“The stigma started when I granted an interview on TV. There is a time I went to the barber shop but wasn’t attended to. The gentlemen at the shop told me that there was no electricity yet I could see light at the top of the shop,” he said and added, “I saw the bulb, the bulb was on, TV was on and he told me there was no light. So, I left knowing that he probably has seen me on the television.”
“People have seen the face of my family on television and so on, so now when we go out to buy things, it becomes difficult being treated differently,” Drah said and urged the public to be sympathetic toward patients and survivors of the disease and avoid any kind of discrimination and stigmatization.
Divulging yet another stigmatizing ordeal, the COVID-19 survivor said, “I have an old car that I’ve been using and the starter developed a fault. I called my electrician several times to get me another starter but because he also saw me on TV, he decided not to come.”
According to Dr. Iddrisu, stigma like that suffered by Mathilda, Fredrick and many others, can pose major barriers against health care seeking, thereby reducing early detection and treatment and furthering the spread of disease.
According to the Catholic sociologist, stigmatized populations are likely to distrust health authorities and resist cooperation during a public health emergency.
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“Social stigma may also distort public perceptions of risk, resulting in mass panic among citizens and the disproportionate allocation of health care resources by politicians and health professionals,” she says.
Although the government of Ghana has demonstrated unprecedented agility in responding to the crisis with extraordinary measures and schemes announced to mitigate the worst effects, Dr. Iddrisu feels that the impact of the pandemic is having different effects on men and women “in a complex, interconnected and overlapping ways,” hence, the need for the government of Ghana to accelerate efforts in addressing concerns of gender and stigma.
Dr. Iddrisu, a parishioner of Holy Rosary Church at Adenta in Accra recommends that the Ghana Health Service prioritizes the collection of accurate and complete age and sex data to understand how COVID-19 impacts individuals differently, in terms of prevalence, trends, and other important information.
“The Ghana Health Service should share accurate and supportive care and messaging with the intention to enhance people’s safety, dignity and rights,” she says, adding, “Stigma can be heightened by insufficient knowledge about how the new coronavirus disease (COVID-19) is transmitted, treated, and how to prevent infection.”
The Ghanaian national says that accurate information and education equips caregivers to understand the importance of reinforcing preventive measures in their households.
She says that the engagement of social influencers such as religious leaders to provide social and psychological support to people who are stigmatized and how to support them, or respected celebrities to amplify messages that reduce stigma is “very eminent.”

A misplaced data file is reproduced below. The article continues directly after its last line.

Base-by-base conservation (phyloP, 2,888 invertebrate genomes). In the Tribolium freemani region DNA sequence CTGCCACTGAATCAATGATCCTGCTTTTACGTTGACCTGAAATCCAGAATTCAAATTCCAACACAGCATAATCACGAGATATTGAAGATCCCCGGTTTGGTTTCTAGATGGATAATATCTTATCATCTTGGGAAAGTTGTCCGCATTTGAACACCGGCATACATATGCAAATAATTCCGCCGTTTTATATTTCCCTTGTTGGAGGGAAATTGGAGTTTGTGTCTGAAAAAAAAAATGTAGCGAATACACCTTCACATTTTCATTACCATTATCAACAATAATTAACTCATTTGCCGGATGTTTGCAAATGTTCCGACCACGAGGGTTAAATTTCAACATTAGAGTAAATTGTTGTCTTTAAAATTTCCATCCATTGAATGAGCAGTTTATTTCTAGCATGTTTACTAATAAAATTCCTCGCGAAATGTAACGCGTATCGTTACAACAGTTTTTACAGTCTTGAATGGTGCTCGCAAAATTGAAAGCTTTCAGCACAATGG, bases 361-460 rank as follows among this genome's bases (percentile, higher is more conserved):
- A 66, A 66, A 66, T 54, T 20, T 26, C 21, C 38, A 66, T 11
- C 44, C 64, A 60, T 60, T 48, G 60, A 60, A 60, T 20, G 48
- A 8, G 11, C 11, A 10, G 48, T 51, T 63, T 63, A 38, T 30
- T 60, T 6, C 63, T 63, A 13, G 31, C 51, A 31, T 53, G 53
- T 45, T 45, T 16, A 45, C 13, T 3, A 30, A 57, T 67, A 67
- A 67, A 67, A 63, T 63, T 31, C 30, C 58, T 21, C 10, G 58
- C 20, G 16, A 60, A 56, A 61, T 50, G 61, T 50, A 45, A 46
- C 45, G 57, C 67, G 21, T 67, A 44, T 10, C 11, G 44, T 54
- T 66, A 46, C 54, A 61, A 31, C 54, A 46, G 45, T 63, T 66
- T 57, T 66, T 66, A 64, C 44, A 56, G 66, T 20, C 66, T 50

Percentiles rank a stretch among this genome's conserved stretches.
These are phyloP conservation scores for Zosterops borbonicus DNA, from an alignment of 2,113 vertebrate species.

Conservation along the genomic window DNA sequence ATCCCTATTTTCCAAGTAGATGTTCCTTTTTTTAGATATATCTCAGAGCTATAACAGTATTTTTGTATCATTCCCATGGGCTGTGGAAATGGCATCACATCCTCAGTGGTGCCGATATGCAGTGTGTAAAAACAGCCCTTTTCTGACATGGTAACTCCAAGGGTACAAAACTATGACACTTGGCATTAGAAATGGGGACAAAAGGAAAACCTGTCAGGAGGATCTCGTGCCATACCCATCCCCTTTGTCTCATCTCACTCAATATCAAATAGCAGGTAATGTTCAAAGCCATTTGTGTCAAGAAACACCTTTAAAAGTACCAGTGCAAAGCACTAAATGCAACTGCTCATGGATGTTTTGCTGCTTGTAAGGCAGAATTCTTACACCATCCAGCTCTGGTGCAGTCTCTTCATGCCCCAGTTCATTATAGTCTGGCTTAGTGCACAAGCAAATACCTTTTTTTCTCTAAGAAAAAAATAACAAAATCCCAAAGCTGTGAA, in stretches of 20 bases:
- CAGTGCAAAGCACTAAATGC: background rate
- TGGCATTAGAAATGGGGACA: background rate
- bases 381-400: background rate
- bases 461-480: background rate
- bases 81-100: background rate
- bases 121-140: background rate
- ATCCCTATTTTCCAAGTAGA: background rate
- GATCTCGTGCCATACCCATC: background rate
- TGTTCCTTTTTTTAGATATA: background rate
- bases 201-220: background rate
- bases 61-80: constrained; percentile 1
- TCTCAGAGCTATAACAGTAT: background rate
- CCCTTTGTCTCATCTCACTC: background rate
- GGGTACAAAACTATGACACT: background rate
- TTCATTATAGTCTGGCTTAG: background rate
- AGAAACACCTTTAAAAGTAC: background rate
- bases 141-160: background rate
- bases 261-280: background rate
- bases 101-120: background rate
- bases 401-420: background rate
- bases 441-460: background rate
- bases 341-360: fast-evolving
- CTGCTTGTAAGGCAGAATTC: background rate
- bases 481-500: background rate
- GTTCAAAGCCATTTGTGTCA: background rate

“We need to amplify the voices, stories and images of local people who have experienced COVID-19 and have recovered or who have supported a loved one through recovery to emphasize that most people do recover from COVID-19,” the specialist in sociology says.
In an interview with ACI Africa correspondent on May 10, the Catholic behavior scientist working at the University of Ghana, Aaron Makafui Ametorwo expressed concerns that some communities were driving away recovered patients returning to their own homes.
In some instances, landlords or landladies did not permit recovered patients to lodge in their apartments for fear of spreading the coronavirus on their premises, Mr. Ametorwo said.
He noted that a number of people who returned to Ghana from other countries were shunned by their own families, even after observing self-isolation for the required number of days.
“These and many other instances of stigmatization pose mental health issues for those who have recovered as well as their immediate families who are also being stigmatized,” the scientist lamented.
The Catholic scientist regretted that frontline health workers who have put their lives on the line to care for the patients infected with the coronavirus also have their share of the stigma, with some of them being referred to as coronavirus hunters.
Mr. Ametorwo averred that although so much education and publicity are in the public space admonishing people not to discriminate and stigmatize, a lot still needs to be done to help people come to terms with such education.
“The HIV stigmatization has not died down yet, and now the nation is faced with yet another deadly virus, which has already attracted so much stigmatization within a short time,” the Catholic scientist bemoaned.
The social behavior scientist advised that psychological interventions should not be overlooked when measures are being put in place and implemented in response to the coronavirus outbreak and called on the public not to stigmatize people affected with COVID-19.
He urged all not to panic, maintaining that COVID-19 “is not a death sentence.”
“Stigmatization is one of the major challenges in the battle against COVID-19 in Ghana. The necessary state agencies, together with the media need to collaborate more effectively and strategically in educating, educating, and educating,” he emphasized.
Mr. Ametorwo insisted that winning the battle against the pandemic required concerted efforts of health care providers, government, religious bodies, traditional rulers, and individuals.
“We need to work together to support the needs of individuals who are quarantined and isolated as they seek to transition to their homes to continue their therapy,” he said.